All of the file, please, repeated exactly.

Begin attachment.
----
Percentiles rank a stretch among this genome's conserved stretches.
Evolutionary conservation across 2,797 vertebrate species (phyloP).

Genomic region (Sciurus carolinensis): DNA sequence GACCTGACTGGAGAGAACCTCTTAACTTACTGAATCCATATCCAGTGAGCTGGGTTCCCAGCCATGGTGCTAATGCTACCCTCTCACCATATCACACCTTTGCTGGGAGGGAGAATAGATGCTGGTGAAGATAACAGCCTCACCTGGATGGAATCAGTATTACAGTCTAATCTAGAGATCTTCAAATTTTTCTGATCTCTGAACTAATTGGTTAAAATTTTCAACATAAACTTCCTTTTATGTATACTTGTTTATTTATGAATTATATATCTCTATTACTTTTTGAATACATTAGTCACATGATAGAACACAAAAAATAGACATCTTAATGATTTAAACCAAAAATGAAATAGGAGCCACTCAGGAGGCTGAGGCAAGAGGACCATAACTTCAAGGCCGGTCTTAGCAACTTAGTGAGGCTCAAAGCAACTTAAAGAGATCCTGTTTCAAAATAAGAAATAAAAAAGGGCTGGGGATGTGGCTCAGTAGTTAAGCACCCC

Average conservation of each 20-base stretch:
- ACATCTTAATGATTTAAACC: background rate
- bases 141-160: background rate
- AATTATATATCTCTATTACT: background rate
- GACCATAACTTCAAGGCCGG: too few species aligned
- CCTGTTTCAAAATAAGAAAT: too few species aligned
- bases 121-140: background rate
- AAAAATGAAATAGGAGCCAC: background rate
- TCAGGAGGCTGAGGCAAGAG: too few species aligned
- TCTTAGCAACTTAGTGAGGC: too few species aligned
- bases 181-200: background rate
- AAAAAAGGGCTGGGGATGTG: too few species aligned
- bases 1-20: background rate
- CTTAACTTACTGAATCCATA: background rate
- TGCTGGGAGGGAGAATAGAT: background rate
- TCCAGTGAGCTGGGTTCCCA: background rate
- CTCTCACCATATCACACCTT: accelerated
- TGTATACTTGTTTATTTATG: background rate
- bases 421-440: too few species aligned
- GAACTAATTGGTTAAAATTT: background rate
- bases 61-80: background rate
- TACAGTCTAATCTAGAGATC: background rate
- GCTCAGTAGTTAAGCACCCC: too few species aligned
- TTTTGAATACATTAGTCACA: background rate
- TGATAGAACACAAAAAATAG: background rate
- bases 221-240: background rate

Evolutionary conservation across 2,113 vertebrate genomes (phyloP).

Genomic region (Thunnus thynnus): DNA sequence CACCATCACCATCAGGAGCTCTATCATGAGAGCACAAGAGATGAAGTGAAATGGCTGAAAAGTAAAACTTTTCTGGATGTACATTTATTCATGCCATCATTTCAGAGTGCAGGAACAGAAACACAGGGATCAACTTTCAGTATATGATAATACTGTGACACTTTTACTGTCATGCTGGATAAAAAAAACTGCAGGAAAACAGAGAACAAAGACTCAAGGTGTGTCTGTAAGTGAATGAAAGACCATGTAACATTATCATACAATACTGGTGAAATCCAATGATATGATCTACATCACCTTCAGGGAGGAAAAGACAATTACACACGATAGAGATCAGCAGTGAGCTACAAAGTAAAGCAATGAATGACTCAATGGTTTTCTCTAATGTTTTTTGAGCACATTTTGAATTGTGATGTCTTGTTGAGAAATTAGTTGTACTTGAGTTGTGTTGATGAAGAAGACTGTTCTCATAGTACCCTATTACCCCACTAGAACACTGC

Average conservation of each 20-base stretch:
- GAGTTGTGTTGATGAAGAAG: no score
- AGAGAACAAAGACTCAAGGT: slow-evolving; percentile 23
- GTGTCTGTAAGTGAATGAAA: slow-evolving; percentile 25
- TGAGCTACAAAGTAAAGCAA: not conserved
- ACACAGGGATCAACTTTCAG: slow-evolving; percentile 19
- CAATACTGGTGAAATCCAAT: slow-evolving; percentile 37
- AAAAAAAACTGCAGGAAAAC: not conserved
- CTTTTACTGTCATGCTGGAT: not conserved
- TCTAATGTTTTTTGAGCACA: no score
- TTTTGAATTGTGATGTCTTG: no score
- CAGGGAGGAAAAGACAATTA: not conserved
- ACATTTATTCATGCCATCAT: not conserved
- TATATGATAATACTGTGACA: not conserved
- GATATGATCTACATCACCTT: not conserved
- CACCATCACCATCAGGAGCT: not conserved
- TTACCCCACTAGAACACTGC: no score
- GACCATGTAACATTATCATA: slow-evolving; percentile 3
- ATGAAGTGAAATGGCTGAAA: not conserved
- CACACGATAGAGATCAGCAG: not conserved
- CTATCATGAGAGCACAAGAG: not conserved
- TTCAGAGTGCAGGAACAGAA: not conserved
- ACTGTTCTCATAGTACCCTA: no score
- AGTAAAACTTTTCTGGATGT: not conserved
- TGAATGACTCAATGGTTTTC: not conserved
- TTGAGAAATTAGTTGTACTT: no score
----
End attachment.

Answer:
Percentiles rank a stretch among this genome's conserved stretches.
Evolutionary conservation across 2,797 vertebrate species (phyloP).

Genomic region (Sciurus carolinensis): DNA sequence GACCTGACTGGAGAGAACCTCTTAACTTACTGAATCCATATCCAGTGAGCTGGGTTCCCAGCCATGGTGCTAATGCTACCCTCTCACCATATCACACCTTTGCTGGGAGGGAGAATAGATGCTGGTGAAGATAACAGCCTCACCTGGATGGAATCAGTATTACAGTCTAATCTAGAGATCTTCAAATTTTTCTGATCTCTGAACTAATTGGTTAAAATTTTCAACATAAACTTCCTTTTATGTATACTTGTTTATTTATGAATTATATATCTCTATTACTTTTTGAATACATTAGTCACATGATAGAACACAAAAAATAGACATCTTAATGATTTAAACCAAAAATGAAATAGGAGCCACTCAGGAGGCTGAGGCAAGAGGACCATAACTTCAAGGCCGGTCTTAGCAACTTAGTGAGGCTCAAAGCAACTTAAAGAGATCCTGTTTCAAAATAAGAAATAAAAAAGGGCTGGGGATGTGGCTCAGTAGTTAAGCACCCC

Average conservation of each 20-base stretch:
- ACATCTTAATGATTTAAACC: background rate
- bases 141-160: background rate
- AATTATATATCTCTATTACT: background rate
- GACCATAACTTCAAGGCCGG: too few species aligned
- CCTGTTTCAAAATAAGAAAT: too few species aligned
- bases 121-140: background rate
- AAAAATGAAATAGGAGCCAC: background rate
- TCAGGAGGCTGAGGCAAGAG: too few species aligned
- TCTTAGCAACTTAGTGAGGC: too few species aligned
- bases 181-200: background rate
- AAAAAAGGGCTGGGGATGTG: too few species aligned
- bases 1-20: background rate
- CTTAACTTACTGAATCCATA: background rate
- TGCTGGGAGGGAGAATAGAT: background rate
- TCCAGTGAGCTGGGTTCCCA: background rate
- CTCTCACCATATCACACCTT: accelerated
- TGTATACTTGTTTATTTATG: background rate
- bases 421-440: too few species aligned
- GAACTAATTGGTTAAAATTT: background rate
- bases 61-80: background rate
- TACAGTCTAATCTAGAGATC: background rate
- GCTCAGTAGTTAAGCACCCC: too few species aligned
- TTTTGAATACATTAGTCACA: background rate
- TGATAGAACACAAAAAATAG: background rate
- bases 221-240: background rate

Evolutionary conservation across 2,113 vertebrate genomes (phyloP).

Genomic region (Thunnus thynnus): DNA sequence CACCATCACCATCAGGAGCTCTATCATGAGAGCACAAGAGATGAAGTGAAATGGCTGAAAAGTAAAACTTTTCTGGATGTACATTTATTCATGCCATCATTTCAGAGTGCAGGAACAGAAACACAGGGATCAACTTTCAGTATATGATAATACTGTGACACTTTTACTGTCATGCTGGATAAAAAAAACTGCAGGAAAACAGAGAACAAAGACTCAAGGTGTGTCTGTAAGTGAATGAAAGACCATGTAACATTATCATACAATACTGGTGAAATCCAATGATATGATCTACATCACCTTCAGGGAGGAAAAGACAATTACACACGATAGAGATCAGCAGTGAGCTACAAAGTAAAGCAATGAATGACTCAATGGTTTTCTCTAATGTTTTTTGAGCACATTTTGAATTGTGATGTCTTGTTGAGAAATTAGTTGTACTTGAGTTGTGTTGATGAAGAAGACTGTTCTCATAGTACCCTATTACCCCACTAGAACACTGC

Average conservation of each 20-base stretch:
- GAGTTGTGTTGATGAAGAAG: no score
- AGAGAACAAAGACTCAAGGT: slow-evolving; percentile 23
- GTGTCTGTAAGTGAATGAAA: slow-evolving; percentile 25
- TGAGCTACAAAGTAAAGCAA: not conserved
- ACACAGGGATCAACTTTCAG: slow-evolving; percentile 19
- CAATACTGGTGAAATCCAAT: slow-evolving; percentile 37
- AAAAAAAACTGCAGGAAAAC: not conserved
- CTTTTACTGTCATGCTGGAT: not conserved
- TCTAATGTTTTTTGAGCACA: no score
- TTTTGAATTGTGATGTCTTG: no score
- CAGGGAGGAAAAGACAATTA: not conserved
- ACATTTATTCATGCCATCAT: not conserved
- TATATGATAATACTGTGACA: not conserved
- GATATGATCTACATCACCTT: not conserved
- CACCATCACCATCAGGAGCT: not conserved
- TTACCCCACTAGAACACTGC: no score
- GACCATGTAACATTATCATA: slow-evolving; percentile 3
- ATGAAGTGAAATGGCTGAAA: not conserved
- CACACGATAGAGATCAGCAG: not conserved
- CTATCATGAGAGCACAAGAG: not conserved
- TTCAGAGTGCAGGAACAGAA: not conserved
- ACTGTTCTCATAGTACCCTA: no score
- AGTAAAACTTTTCTGGATGT: not conserved
- TGAATGACTCAATGGTTTTC: not conserved
- TTGAGAAATTAGTTGTACTT: no score